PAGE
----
HANOI -- Prime Minister Nguyen Xuan Phuc has unveiled Vietnam's artificial intelligence masterplan just ahead of the National Assembly convening this week when the new leadership elected at the Communist Party of Vietnam's Congress in January debuts.
Phuc, who is expected to be appointed president, signed the groundbreaking 'National Strategy on R&D and Application of Artificial Intelligence,' which details how Vietnam plans to roll out AI up until 2030.
Hanoi hopes the communist country will by then have achieved upper middle-income status. "AI should be concerned with socio-economic development challenges and goals," the document said.
Vietnam's Fourth Industrial Revolution, or Industry 4.0, strategy is to develop AI products and services the country already has with a more competitive global edge.
To promote automation, Industry 4.0 utilizes among other components ultra high-speed connectivity, artificial intelligence, machine learning and real-time data.
Phuc was tasked with building a framework for Industry 4.0 and AI by Politburo in 2019. He signed the national plan relating to how AI will evolve in Vietnam over the next nine years on Dec. 31, 2020.
The AI strategy is in line with the economic milestones in 2030 worked out by the Communist Party Congress in January, according to Duong Quoc Chinh, a Hanoi-based political analyst, in an interview with Nikkei Asia.
Vietnam has its sights set on becoming a developing, upper-middle-income country with modern industry by 2030, when it celebrates the 100th anniversary of the founding of the Communist Party of Vietnam.
Upper-middle-income economies have gross national income per capita of $4,046 to $12,535. Vietnam's GNI per capita stood at $2,590 in 2019, according to the World Bank. Southeast Asian economies with upper-middle-income status include Indonesia at $4,050, Thailand at $7,260 and Malaysia at $11,230.
Hanoi wants AI to raise public sector productivity, particularly online public services to reduce processing and waiting times, public servant numbers, and other costs. Using AI to beef up national security is also high on the agenda.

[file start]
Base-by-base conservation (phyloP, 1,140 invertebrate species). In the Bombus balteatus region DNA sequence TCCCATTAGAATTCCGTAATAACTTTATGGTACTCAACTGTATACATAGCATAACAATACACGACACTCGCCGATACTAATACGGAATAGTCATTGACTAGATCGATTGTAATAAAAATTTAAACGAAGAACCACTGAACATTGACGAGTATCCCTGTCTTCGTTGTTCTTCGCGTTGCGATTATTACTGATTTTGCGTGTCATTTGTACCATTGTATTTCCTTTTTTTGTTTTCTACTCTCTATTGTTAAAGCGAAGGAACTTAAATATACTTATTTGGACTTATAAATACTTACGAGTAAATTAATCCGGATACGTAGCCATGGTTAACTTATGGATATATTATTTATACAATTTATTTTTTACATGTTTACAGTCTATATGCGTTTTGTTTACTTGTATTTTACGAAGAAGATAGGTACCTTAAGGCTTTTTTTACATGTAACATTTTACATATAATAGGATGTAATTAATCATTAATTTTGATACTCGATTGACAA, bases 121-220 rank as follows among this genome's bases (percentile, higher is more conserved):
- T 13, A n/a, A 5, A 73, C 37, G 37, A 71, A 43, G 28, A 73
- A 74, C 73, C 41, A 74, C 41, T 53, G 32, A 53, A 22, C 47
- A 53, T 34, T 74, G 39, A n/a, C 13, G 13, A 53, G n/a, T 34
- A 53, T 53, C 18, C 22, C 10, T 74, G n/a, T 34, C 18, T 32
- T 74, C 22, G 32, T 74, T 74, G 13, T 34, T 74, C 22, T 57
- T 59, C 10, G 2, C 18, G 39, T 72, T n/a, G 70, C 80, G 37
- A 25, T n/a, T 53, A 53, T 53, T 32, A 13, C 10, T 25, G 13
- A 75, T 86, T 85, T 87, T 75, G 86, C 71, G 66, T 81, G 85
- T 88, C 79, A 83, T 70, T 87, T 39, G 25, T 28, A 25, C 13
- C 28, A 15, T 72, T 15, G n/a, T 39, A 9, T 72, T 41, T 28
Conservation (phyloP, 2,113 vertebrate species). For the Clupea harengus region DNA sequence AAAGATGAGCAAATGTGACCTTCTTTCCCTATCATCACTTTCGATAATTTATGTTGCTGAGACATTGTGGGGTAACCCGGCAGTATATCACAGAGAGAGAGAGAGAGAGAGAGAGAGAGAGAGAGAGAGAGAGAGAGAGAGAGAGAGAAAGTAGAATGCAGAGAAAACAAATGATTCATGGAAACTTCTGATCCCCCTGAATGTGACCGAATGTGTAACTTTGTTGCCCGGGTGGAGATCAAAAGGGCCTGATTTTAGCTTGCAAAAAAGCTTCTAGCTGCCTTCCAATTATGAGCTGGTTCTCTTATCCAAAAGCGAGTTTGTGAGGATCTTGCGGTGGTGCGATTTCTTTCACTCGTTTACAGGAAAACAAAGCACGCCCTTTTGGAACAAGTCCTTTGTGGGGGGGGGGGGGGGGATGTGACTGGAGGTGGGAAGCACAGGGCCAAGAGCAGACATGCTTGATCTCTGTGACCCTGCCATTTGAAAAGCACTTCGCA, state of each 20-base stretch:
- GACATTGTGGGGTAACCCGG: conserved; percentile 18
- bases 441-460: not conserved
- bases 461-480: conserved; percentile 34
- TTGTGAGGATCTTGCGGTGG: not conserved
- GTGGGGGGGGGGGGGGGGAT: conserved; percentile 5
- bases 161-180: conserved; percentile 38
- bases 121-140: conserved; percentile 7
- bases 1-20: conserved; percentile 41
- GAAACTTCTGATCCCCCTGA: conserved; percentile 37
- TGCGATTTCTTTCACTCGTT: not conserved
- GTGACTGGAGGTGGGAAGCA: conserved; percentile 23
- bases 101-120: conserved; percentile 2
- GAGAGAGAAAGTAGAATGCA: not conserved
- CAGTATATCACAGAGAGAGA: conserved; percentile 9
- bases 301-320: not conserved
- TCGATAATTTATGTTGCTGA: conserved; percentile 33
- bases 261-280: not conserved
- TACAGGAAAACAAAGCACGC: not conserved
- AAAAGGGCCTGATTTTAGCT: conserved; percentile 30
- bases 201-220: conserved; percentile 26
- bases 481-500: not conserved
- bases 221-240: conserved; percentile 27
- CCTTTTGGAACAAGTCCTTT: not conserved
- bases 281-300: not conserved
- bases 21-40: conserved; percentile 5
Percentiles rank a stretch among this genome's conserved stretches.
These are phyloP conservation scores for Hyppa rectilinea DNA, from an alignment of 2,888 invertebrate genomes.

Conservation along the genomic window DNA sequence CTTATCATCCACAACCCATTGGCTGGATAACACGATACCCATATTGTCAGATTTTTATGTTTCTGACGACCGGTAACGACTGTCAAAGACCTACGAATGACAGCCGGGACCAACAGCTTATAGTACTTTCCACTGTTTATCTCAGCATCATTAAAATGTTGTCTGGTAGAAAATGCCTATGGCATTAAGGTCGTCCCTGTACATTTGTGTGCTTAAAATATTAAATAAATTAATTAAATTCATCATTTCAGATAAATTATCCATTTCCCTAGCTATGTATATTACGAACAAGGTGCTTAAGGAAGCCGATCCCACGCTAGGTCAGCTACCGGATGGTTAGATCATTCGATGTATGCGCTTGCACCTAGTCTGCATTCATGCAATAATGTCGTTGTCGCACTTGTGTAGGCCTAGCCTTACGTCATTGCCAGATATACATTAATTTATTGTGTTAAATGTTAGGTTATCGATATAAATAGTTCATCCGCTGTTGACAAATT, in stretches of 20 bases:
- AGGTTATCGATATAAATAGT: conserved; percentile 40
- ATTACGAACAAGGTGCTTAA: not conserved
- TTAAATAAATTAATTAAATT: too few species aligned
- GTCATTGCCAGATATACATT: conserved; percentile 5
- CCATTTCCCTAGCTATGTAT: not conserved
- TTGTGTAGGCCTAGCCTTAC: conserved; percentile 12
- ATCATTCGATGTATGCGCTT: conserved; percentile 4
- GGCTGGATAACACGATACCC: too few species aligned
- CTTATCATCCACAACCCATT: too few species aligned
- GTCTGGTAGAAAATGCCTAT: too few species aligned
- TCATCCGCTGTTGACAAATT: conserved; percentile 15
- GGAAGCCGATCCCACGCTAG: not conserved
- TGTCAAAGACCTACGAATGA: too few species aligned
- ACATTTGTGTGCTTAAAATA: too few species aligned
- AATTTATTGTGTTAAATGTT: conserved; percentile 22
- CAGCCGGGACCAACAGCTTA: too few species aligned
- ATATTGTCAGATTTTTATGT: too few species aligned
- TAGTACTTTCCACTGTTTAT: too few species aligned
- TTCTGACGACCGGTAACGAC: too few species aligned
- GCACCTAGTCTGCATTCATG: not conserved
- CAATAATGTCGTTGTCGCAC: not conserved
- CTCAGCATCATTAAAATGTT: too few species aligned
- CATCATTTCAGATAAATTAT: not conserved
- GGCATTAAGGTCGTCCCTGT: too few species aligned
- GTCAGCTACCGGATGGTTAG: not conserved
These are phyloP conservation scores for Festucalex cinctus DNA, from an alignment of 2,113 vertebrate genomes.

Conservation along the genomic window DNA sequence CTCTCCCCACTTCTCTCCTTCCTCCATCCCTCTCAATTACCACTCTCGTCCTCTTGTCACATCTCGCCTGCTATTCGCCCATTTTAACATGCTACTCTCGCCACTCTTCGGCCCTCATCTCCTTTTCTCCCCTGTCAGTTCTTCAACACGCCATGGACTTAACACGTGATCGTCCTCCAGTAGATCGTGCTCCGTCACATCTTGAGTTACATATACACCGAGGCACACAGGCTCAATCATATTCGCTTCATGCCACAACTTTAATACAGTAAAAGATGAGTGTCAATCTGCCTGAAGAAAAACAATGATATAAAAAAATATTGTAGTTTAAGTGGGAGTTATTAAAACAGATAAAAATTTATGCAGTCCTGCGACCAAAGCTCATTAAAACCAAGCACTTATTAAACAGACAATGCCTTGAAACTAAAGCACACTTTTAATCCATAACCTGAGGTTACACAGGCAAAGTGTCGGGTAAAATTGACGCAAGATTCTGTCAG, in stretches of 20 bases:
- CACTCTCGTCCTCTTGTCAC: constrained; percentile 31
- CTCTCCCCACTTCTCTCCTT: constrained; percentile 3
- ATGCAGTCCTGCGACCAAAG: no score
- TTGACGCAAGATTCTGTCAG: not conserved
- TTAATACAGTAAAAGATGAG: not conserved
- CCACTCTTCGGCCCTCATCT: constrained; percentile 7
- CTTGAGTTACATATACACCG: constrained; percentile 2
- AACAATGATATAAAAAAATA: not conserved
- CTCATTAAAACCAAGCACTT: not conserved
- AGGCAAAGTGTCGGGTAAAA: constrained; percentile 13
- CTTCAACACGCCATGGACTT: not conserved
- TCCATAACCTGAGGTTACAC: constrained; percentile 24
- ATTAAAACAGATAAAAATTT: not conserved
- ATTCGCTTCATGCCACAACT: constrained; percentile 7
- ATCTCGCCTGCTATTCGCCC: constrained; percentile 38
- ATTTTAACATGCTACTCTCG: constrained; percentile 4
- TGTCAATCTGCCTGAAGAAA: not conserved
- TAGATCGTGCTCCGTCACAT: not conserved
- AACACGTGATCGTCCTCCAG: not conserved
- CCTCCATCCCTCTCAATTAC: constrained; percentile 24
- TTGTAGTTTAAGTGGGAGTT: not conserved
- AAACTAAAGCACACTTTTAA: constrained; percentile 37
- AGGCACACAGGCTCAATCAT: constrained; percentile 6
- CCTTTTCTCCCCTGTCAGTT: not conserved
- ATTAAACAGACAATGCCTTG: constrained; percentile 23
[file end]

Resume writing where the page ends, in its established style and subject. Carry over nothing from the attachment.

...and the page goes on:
If realized, Vietnam's 2030 targets will take it into ASEAN's top four and the world's top 50 countries in terms of AI research, development and application.
The government wants Vietnam to establish 10 reputable AI brands or services by 2030.
Hanoi also plans to build three national big data storage centers to give businesses access to high-performance computing. Attracting domestic entrepreneurs and foreign investors will be key to delivering on all this, the paper said.
"If Vietnam wants to choose to develop a fast-growth economy, they cannot avoid Industry 4.0 and its fast innovation and development of technologies," Chinh pointed out.
Phuc ramped up efforts in Industry 4.0 and AI but Vietnam is still lagging behind many countries, Chinh said. The AI road map will be welcomed by both nationals and enterprise communities, he said.
"AI is one of the most important core technologies of the digital transformation of IT companies as well as other businesses," said Tu Vu Anh, chief technology officer FPT Corporation. "Government support initiatives will speed the transformation of all organizations, institutions and companies in Vietnam in the 4.0 industry revolution."
The 14th National Assembly has its 11th and final sitting from Mar. 24 to Apr. 8. Its main purpose is to elect the new state president, vice president, prime minister, deputy prime ministers, chair and deputy chairs of the National Assembly, as well as cabinet members, the chief justice of the Supreme People's Court of Vietnam, and the prosecutor general of the Supreme People's Procuracy.
In its final three weeks, the National Assembly will approve a summary of its term, which began in 2016, as well as the records of the president, the executive and key organs of government. A law on drug abuse and control will also be passed.
Additional reporting by Kim Dung in Ho Chi Minh City.